Original Research ARTICLE
Bipolar Mood State Reflected in Functional Connectivity of the Hate Circuit: A Resting-State Functional Magnetic Resonance Imaging Study
- 1Department of Psychiatry, The Second Xiangya Hospital, Central South University, Changsha, China
- 2National Clinical Research Center for Mental Disorders, Changsha, China
- 3National Technology Institute on Mental Disorders, Changsha, China
- 4Mathematics and Computer Science College, Hunan Normal University, Changsha, China
Background: Previous studies suggested bipolar disorder caused an aberrant alteration in the insular, putamen, and left superior frontal gyrus, which are the main components of the hate circuit. However, the relationship between the hate circuit and the pathophysiologic substrate underlying different phases of bipolar disorder remain unclear. In this study, we aimed to identify group differences of resting-state functional connectivity within the hate circuit in healthy controls (HCs) and bipolar patients in different mood states.
Methods: Resting-state functional magnetic resonance imaging of the brain were acquired from 54 HCs and 81 patients with bipolar disorder including 20 with bipolar mania (BM), 35 with bipolar depression (BD), and 26 with bipolar euthymia (BE). We selected bilateral insula (L.INS and R.INS), bilateral putamen (L.PUT and R.PUT), and left superior frontal gyrus (L.SFGd) as seed regions, and conducted the seed-based functional connectivity analysis to identify group differences of connectivity strength within the hate circuit. Spearman correlations were performed to evaluate the relationship between the hate circuit and manic/depressive symptoms.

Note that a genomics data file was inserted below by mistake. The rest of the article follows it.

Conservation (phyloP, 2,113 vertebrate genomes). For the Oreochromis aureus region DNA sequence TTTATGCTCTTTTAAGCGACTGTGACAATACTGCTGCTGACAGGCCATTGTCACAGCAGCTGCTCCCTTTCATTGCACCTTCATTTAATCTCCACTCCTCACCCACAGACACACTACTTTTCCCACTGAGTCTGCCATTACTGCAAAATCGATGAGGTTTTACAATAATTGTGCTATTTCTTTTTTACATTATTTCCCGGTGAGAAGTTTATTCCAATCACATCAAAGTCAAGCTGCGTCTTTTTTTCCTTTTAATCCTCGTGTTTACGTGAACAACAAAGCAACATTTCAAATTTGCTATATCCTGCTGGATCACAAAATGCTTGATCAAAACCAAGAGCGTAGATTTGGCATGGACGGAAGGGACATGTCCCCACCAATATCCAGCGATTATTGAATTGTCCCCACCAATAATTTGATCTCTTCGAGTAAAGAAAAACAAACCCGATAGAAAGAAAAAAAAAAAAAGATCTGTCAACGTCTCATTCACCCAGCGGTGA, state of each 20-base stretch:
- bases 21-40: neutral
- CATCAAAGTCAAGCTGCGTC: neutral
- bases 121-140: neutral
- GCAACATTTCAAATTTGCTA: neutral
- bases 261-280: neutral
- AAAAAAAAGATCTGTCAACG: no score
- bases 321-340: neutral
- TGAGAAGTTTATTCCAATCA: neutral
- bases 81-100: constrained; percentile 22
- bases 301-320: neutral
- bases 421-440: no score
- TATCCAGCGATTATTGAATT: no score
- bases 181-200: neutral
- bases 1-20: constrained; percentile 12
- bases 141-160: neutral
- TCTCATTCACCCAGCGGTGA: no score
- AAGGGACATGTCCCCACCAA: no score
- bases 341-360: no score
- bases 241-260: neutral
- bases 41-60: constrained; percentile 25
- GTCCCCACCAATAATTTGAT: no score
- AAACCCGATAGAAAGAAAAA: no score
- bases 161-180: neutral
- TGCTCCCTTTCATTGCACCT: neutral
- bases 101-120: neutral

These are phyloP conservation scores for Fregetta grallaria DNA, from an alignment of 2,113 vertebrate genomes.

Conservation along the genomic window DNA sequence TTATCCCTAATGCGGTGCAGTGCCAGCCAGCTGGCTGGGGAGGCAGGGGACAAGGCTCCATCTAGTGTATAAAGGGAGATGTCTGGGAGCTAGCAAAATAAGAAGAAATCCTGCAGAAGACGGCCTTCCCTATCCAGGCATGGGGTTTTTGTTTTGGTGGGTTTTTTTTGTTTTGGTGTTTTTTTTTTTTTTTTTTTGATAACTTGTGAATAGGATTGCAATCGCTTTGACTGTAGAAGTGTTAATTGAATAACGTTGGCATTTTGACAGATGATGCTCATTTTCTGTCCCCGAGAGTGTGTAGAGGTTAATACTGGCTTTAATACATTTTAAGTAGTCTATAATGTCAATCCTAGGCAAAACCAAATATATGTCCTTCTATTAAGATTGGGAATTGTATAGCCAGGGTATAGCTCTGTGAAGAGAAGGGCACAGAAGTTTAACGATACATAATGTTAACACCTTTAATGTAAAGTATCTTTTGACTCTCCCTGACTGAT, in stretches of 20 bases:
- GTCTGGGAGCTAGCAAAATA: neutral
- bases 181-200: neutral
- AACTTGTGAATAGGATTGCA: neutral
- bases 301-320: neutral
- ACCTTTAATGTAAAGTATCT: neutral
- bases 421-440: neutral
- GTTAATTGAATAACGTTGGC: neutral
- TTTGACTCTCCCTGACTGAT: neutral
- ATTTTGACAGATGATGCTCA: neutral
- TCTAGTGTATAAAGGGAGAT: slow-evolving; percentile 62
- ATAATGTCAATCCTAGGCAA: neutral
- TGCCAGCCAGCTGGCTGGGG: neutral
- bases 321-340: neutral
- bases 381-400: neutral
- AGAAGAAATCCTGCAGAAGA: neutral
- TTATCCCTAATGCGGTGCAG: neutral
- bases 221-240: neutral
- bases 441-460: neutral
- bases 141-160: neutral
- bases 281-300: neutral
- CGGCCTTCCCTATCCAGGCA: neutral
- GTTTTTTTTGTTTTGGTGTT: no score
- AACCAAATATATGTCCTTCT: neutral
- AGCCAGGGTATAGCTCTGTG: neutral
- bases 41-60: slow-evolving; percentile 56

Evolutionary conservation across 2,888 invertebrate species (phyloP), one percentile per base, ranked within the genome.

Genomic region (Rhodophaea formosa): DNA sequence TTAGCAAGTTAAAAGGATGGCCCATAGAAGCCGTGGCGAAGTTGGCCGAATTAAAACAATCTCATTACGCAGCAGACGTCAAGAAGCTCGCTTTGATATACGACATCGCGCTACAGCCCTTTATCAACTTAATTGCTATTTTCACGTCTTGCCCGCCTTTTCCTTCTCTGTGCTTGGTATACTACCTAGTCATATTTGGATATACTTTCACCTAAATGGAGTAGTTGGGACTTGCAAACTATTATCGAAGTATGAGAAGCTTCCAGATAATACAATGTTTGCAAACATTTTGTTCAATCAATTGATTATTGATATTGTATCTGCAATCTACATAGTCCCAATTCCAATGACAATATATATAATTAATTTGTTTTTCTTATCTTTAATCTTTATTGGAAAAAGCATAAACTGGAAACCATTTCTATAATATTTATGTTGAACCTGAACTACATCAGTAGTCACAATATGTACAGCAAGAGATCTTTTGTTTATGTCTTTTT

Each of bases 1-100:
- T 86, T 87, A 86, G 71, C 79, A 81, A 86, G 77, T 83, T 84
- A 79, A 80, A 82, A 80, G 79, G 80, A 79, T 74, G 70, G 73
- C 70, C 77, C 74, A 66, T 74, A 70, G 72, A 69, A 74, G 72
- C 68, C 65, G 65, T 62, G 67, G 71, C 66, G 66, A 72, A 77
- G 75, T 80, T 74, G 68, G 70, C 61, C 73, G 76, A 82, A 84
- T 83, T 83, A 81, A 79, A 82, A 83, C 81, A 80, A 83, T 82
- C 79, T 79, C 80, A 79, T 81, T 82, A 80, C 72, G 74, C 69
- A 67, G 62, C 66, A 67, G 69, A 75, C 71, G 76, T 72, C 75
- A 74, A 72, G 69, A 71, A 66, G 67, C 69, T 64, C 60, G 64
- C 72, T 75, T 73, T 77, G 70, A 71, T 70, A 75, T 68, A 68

Results: Significant group differences of connectivity strength within the hate circuit were found in links of the R.INS-L.SFGd, R.PUT-L.SFGd, and L.INS- R.PUT after false discovery rate was corrected. The BM group showed an opposite hate circuit pattern to BD, BE, and HCs. The BD group showed decreased hate circuit connectivity in the L.INS-R.PUT compared with the BE group. No significant difference was detected among BD, BE, and HCs. Furthermore, functional connectivity of the R.INS-L.SFGd and R.PUT-L.SFGd were positively correlated with manic symptoms, while the L.INS- R.PUT was negatively correlated with depressive symptoms.
Conclusions: Our preliminary findings suggest that altered functional connectivity of the hate circuit in different mood phases may be related to state markers and underpin the neuropathological basis of bipolar disorder.
Bipolar disorder is a severe mental disorder with a high risk for suicide-related events (1) and has become a leading cause of global disease burden. Bipolar disorder is characterized by mood instability with alternating periods of depression (bipolar depression, BD), (hypo) mania (bipolar mania, BM), and euthymic mood states (bipolar euthymia, BE) (2) and is associated with brain functional dysconnectivity (3). Many findings from structural and functional magnetic resonance imaging (fMRI) studies in bipolar patients have indicated abnormalities in the frontal-limbic pathway, which is responsible for emotional regulation and cognitive control (4–10), However, to date, the pathophysiologic substrate underlying different phases of bipolar disorder remain underexplored (11, 12).